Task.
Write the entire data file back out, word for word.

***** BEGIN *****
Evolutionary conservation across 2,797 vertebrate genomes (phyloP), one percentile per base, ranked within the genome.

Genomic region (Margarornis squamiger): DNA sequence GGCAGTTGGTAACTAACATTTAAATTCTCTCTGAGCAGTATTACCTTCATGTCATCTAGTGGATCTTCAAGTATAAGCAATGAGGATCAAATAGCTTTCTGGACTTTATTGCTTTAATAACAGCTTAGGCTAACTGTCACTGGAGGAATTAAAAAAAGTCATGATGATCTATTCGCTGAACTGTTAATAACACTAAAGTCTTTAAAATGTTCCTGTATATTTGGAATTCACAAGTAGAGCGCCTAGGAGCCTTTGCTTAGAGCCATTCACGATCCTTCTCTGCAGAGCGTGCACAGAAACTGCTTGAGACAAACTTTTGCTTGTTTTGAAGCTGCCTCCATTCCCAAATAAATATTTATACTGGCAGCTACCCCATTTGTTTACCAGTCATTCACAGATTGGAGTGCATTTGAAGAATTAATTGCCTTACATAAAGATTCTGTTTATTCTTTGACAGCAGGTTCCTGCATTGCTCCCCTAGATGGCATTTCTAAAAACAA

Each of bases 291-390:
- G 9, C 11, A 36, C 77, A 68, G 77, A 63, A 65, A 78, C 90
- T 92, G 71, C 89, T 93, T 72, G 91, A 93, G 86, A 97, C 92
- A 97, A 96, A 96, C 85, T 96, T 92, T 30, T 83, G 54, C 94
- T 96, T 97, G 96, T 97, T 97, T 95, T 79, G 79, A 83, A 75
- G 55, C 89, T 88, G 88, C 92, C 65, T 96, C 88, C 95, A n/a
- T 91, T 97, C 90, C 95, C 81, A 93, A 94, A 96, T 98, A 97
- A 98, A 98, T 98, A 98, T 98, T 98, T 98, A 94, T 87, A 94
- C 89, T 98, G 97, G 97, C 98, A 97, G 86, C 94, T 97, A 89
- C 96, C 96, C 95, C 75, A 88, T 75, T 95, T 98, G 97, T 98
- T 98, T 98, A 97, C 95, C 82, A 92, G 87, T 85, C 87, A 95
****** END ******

Evolutionary conservation across 2,797 vertebrate genomes (phyloP), one percentile per base, ranked within the genome.

Genomic region (Margarornis squamiger): DNA sequence GGCAGTTGGTAACTAACATTTAAATTCTCTCTGAGCAGTATTACCTTCATGTCATCTAGTGGATCTTCAAGTATAAGCAATGAGGATCAAATAGCTTTCTGGACTTTATTGCTTTAATAACAGCTTAGGCTAACTGTCACTGGAGGAATTAAAAAAAGTCATGATGATCTATTCGCTGAACTGTTAATAACACTAAAGTCTTTAAAATGTTCCTGTATATTTGGAATTCACAAGTAGAGCGCCTAGGAGCCTTTGCTTAGAGCCATTCACGATCCTTCTCTGCAGAGCGTGCACAGAAACTGCTTGAGACAAACTTTTGCTTGTTTTGAAGCTGCCTCCATTCCCAAATAAATATTTATACTGGCAGCTACCCCATTTGTTTACCAGTCATTCACAGATTGGAGTGCATTTGAAGAATTAATTGCCTTACATAAAGATTCTGTTTATTCTTTGACAGCAGGTTCCTGCATTGCTCCCCTAGATGGCATTTCTAAAAACAA

Each of bases 291-390:
- G 9, C 11, A 36, C 77, A 68, G 77, A 63, A 65, A 78, C 90
- T 92, G 71, C 89, T 93, T 72, G 91, A 93, G 86, A 97, C 92
- A 97, A 96, A 96, C 85, T 96, T 92, T 30, T 83, G 54, C 94
- T 96, T 97, G 96, T 97, T 97, T 95, T 79, G 79, A 83, A 75
- G 55, C 89, T 88, G 88, C 92, C 65, T 96, C 88, C 95, A n/a
- T 91, T 97, C 90, C 95, C 81, A 93, A 94, A 96, T 98, A 97
- A 98, A 98, T 98, A 98, T 98, T 98, T 98, A 94, T 87, A 94
- C 89, T 98, G 97, G 97, C 98, A 97, G 86, C 94, T 97, A 89
- C 96, C 96, C 95, C 75, A 88, T 75, T 95, T 98, G 97, T 98
- T 98, T 98, A 97, C 95, C 82, A 92, G 87, T 85, C 87, A 95